What is also true, as veteran observers have confirmed to me, is that never has this “radicalisation” been felt more keenly in the Spain team than in the past two years. I asked Del Bosque, who played for Real Madrid and Spain 35 years ago, how relations with the Barcelona players had been in his day. “They were excellent. To this day I remain on friendly terms with various of them. Of course, back then there were fewer influences … ” Influences? Again, Del Bosque would not be drawn.
Nor would Xabi Alonso, anchor of the Real and Spain midfield, when we spoke on the phone. The subject of Mourinho was – he left me in no doubt – out of bounds. Alonso, who played for Liverpool for five years, did not try to deny that problems had arisen. “We found ourselves playing a lot of games against Barça in a short space of time, we always gave it 100 per cent, it was inevitable we’d trade a few fouls and then, yes, there were the external factors, all the talk around the games. All this couldn’t not affect us, obviously.”
But Alonso maintains that now, as he prepares to don the red shirt once more of the nation that remains the favourite to win the European Championships, things are back on an even keel. He would say that, of course, but there is reason to believe that it is true. Player power appears to have defeated Mourinho’s attempts to divide and rule.
Two or three days after the eye-poking incident, Casillas (captain of both Real and Spain) made calls to Xavi Hernández and Carles Puyol, Barcelona’s two most senior players, offering peace talks. Things were bad, the air was thick with recriminations, but they had to rise above the noise and preserve the bonds they had forged in winning the World Cup – and in the case of Xavi and Casillas, representing Spain together going back to under-17 level. The gesture worked. The players made a pact: come what may, they would make a clear separation in their minds between club and country.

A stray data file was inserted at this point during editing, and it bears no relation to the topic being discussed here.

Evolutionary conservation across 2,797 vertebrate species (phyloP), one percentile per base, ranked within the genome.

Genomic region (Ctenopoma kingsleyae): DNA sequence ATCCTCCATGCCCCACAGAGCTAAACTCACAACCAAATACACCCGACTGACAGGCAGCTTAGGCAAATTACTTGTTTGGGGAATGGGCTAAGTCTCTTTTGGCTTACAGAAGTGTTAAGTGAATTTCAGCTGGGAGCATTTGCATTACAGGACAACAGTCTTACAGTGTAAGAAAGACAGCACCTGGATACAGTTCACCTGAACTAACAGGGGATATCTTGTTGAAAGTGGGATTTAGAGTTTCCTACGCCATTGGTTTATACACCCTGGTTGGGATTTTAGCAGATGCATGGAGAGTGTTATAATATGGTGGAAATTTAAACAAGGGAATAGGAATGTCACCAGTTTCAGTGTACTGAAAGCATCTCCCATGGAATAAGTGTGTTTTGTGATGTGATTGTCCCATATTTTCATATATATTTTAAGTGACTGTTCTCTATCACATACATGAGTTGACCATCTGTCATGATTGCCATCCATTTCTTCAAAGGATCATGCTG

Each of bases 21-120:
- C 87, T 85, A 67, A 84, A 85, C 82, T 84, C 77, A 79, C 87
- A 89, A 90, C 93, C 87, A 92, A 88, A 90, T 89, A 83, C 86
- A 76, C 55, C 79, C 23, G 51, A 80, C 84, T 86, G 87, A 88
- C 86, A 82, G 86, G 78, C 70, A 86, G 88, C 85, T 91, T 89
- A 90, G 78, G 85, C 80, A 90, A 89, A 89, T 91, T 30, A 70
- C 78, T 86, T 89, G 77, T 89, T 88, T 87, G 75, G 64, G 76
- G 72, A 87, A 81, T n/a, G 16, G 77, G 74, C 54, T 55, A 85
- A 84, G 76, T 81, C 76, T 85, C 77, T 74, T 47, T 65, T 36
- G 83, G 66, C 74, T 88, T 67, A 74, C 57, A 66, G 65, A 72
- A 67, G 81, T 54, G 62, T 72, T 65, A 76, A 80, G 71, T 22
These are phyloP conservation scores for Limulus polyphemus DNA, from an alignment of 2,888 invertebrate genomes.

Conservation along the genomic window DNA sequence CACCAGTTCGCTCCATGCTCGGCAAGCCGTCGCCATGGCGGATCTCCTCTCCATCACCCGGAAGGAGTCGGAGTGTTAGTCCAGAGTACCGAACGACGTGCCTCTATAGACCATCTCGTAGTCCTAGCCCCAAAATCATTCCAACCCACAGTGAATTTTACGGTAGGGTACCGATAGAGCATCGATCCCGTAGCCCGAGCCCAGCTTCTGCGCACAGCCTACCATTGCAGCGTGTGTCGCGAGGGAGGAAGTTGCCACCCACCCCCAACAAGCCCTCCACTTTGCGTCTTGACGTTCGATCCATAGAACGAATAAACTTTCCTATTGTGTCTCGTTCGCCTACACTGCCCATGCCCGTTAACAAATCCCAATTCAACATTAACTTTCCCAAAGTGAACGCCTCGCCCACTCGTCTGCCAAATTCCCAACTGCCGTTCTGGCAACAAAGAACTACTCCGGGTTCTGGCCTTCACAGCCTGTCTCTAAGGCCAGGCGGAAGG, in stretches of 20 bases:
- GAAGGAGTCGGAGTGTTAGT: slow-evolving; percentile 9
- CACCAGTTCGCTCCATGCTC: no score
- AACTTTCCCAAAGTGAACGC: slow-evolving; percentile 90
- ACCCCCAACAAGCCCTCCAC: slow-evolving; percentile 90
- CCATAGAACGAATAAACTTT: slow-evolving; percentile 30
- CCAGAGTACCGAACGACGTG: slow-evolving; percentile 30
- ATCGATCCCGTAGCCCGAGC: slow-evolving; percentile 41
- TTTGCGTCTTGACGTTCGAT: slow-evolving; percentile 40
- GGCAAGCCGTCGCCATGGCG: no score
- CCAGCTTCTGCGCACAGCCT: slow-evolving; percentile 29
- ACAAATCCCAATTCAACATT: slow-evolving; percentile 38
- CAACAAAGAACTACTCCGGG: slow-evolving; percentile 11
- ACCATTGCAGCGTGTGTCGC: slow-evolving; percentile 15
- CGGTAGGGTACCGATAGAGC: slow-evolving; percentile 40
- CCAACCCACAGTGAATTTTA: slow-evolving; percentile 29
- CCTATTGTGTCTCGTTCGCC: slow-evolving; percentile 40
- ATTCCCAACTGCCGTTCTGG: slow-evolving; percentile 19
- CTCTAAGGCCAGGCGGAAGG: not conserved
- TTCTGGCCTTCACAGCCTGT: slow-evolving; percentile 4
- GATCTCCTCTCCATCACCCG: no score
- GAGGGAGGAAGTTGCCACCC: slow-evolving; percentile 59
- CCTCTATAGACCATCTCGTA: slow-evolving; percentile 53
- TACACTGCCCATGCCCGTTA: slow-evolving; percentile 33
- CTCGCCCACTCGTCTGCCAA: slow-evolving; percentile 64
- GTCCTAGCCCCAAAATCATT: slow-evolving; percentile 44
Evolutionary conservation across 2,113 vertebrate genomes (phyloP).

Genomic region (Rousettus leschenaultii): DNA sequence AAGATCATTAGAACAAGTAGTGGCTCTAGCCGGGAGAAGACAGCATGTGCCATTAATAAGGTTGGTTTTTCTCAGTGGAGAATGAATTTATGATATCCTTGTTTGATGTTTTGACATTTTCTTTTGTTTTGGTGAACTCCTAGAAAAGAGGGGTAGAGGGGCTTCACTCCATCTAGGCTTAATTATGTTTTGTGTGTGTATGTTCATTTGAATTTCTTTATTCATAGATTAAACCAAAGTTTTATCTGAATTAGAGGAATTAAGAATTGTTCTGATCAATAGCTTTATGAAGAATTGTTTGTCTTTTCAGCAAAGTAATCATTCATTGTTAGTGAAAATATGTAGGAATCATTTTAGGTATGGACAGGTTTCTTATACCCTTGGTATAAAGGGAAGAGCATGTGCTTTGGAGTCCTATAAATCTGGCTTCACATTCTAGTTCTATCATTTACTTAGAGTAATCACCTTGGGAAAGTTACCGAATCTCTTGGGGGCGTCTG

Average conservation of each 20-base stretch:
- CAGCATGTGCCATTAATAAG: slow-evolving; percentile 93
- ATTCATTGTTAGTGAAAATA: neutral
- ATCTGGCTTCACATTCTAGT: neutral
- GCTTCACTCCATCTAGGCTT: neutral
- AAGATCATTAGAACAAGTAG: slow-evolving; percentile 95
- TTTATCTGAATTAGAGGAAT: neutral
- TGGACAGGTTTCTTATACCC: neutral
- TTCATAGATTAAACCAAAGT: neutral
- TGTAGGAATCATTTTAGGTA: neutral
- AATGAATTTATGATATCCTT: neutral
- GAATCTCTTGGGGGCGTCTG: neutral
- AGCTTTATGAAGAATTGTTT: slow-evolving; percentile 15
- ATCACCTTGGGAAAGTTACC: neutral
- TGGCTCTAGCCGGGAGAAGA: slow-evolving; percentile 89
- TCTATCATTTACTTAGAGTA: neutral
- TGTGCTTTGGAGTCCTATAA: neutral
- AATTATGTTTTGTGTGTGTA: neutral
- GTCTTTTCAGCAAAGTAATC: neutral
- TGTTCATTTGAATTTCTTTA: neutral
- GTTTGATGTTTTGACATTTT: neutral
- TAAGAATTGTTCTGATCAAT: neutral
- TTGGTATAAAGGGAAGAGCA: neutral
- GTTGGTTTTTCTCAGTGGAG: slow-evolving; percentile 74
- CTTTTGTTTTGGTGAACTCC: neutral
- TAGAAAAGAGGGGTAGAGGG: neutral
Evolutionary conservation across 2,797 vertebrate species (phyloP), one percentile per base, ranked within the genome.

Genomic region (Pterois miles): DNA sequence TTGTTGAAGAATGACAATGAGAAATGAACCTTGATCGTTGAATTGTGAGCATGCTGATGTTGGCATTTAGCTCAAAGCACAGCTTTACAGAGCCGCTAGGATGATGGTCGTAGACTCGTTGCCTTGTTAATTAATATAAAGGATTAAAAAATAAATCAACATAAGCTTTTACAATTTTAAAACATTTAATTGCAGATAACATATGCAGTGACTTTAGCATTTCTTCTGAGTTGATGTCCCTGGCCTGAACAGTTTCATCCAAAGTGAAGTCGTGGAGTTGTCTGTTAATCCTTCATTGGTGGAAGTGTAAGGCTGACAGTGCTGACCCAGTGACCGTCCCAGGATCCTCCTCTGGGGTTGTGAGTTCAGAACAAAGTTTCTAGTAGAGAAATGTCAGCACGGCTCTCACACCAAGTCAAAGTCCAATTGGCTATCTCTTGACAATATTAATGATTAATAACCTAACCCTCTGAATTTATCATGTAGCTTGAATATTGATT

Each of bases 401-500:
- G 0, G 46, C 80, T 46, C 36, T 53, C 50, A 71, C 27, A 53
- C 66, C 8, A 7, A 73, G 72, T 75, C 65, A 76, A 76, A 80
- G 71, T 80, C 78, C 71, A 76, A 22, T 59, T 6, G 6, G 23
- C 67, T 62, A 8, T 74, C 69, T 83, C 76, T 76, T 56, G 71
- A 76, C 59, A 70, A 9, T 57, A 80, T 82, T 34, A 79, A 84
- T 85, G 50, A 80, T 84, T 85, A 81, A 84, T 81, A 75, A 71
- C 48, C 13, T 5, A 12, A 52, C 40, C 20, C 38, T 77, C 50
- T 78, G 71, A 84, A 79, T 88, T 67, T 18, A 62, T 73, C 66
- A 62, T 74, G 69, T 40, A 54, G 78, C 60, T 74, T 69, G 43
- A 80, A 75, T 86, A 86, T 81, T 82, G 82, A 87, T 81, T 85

Mourinho, on learning of Casillas’ initiative, was furious. Astoundingly, Mourinho dropped him – Casillas is quite possibly the best goalkeeper in the world – for Real’s next match. Casillas received the message loud and clear. He had disobeyed orders, he had deviated from a party line that required maintaining a climate of permanent hostility, on all fronts, with Barcelona, and he had been duly punished. Casillas has not forgiven Mourinho. It is Spanish football’s worst-kept secret that the captain and coach of Real Madrid can barely speak to each other. “There is maximum tension between them,” as a recent article put it in AS, Spain’s most unashamedly pro-Real daily sports newspaper.
Casillas took the hit from his club coach for the greater national good. And the sacrifice paid off. The bonds between Barcelona and Real’s Spanish team players do appear to have remained sound. It wasn’t just Del Bosque and Alonso who said it; another half-dozen well-informed people I spoke to, off the record, said so too.
Mourinho has claimed championships in Portugal, England, Italy and now, with Real Madrid, in Spain, but here was a battle he could not win. Despite his best efforts, peace reigns again between the players of Spain’s two most heatedly antagonistic clubs. “As we did when we won the World Cup, we continue to live – in our minds – in parallel worlds,” Xabi Alonso said. “We have understood that the dynamic at club level and in the national team must not mix.”
John Carlin writes for El País